Selinexor, a novel selective inhibitor of nuclear export, reduces SARS-CoV-2 infection and protects the respiratory system in vivo

Trinayan Kashyap, Jackelyn Murray, Christopher J. Walker, Hua Chang, Sharon Tamir, Bing Hou, Sharon Shacham, Michael G. Kauffman, Ralph A. Tripp, Yosef Landesman

Research output: Contribution to journalArticlepeer-review

22 Citations (Scopus)
11 Downloads (Pure)

Abstract

The novel coronavirus disease 2019 (COVID-19) caused by the severe acute respiratory syndrome coronavirus 2 (SARS-CoV-2) is responsible for the recent global pandemic. The nuclear export protein (XPO1) has a direct role in the export of SARS-CoV proteins including ORF3b, ORF9b, and nucleocapsid. Inhibition of XPO1 induces anti-inflammatory, anti-viral, and antioxidant pathways. Selinexor is an FDA-approved XPO1 inhibitor. Through bioinformatics analysis, we predicted nuclear export sequences in the ACE-2 protein and confirmed by in vitro testing that inhibition of XPO1 with selinexor induces nuclear localization of ACE-2. Administration of selinexor inhibited viral infection prophylactically as well as therapeutically in vitro. In a ferret model of COVID-19, selinexor treatment reduced viral load in the lungs and protected against tissue damage in the nasal turbinates and lungs in vivo. Our studies demonstrated that selinexor downregulated the pro-inflammatory cytokines IL-1β, IL-6, IL-10, IFN-γ, TNF-α, and GMCSF, commonly associated with the cytokine storm observed in COVID-19 patients. Our findings indicate that nuclear export is critical for SARS-CoV-2 infection and for COVID-19 pathology and suggest that inhibition of XPO1 by selinexor could be a viable anti-viral treatment option.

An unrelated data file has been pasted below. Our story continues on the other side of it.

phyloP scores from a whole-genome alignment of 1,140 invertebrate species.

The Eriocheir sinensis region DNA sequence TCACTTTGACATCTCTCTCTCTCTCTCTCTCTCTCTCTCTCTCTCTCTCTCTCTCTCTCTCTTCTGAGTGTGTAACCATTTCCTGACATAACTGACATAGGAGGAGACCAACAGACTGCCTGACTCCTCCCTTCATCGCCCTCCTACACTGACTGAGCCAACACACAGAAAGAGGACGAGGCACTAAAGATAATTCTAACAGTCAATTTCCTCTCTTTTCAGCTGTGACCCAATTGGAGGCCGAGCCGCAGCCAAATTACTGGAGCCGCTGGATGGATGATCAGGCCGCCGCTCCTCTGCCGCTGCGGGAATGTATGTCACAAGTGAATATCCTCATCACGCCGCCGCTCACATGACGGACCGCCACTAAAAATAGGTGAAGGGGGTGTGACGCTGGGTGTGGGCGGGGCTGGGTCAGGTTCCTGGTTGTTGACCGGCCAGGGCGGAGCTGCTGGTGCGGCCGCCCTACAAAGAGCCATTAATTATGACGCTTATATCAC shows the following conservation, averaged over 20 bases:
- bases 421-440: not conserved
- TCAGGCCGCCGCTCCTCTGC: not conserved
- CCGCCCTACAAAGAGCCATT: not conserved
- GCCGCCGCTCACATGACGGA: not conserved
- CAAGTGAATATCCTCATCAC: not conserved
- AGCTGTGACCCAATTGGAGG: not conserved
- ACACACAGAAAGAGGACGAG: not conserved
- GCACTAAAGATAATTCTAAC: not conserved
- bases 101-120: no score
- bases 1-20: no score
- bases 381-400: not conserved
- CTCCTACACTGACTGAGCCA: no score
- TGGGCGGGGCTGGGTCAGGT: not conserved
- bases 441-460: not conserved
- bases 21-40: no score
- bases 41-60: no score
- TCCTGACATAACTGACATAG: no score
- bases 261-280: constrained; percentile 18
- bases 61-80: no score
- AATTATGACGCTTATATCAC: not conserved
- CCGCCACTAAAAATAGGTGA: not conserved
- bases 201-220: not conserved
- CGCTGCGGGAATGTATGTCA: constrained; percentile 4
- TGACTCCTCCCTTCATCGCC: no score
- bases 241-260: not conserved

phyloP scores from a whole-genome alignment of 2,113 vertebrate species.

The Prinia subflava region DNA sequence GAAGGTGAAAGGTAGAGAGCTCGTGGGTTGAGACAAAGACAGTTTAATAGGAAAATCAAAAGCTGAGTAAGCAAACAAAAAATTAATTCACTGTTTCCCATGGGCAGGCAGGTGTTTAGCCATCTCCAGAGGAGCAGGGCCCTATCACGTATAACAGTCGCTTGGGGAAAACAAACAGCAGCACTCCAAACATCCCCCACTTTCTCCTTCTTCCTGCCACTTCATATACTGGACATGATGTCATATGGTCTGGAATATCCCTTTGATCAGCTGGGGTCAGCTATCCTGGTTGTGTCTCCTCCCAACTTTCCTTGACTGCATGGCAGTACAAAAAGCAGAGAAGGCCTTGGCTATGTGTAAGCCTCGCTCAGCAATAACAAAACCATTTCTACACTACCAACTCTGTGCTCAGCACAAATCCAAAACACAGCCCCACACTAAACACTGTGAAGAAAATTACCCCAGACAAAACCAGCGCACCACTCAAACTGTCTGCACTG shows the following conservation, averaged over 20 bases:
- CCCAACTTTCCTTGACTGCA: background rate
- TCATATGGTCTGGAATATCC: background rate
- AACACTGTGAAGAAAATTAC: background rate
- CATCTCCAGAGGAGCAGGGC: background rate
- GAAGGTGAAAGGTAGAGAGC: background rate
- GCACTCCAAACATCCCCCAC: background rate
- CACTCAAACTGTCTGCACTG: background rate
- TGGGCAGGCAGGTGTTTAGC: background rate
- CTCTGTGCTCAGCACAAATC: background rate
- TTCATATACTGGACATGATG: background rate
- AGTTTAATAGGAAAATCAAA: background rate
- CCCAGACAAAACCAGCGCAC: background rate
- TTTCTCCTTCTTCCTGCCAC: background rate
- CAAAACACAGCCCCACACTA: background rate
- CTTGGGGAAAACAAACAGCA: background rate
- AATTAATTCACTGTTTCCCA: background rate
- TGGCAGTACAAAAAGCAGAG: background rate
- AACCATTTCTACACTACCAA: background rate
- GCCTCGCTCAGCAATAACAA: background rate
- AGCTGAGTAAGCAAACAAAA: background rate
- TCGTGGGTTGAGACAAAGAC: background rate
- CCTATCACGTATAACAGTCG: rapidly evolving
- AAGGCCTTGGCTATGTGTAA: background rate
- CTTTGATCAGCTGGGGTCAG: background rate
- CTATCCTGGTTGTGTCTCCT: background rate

Original languageEnglish
Article number105115
Pages (from-to)1-11
Number of pages11
JournalAntiviral Research
Volume192
DOIs
Publication statusPublished - Aug 2021
Externally publishedYes

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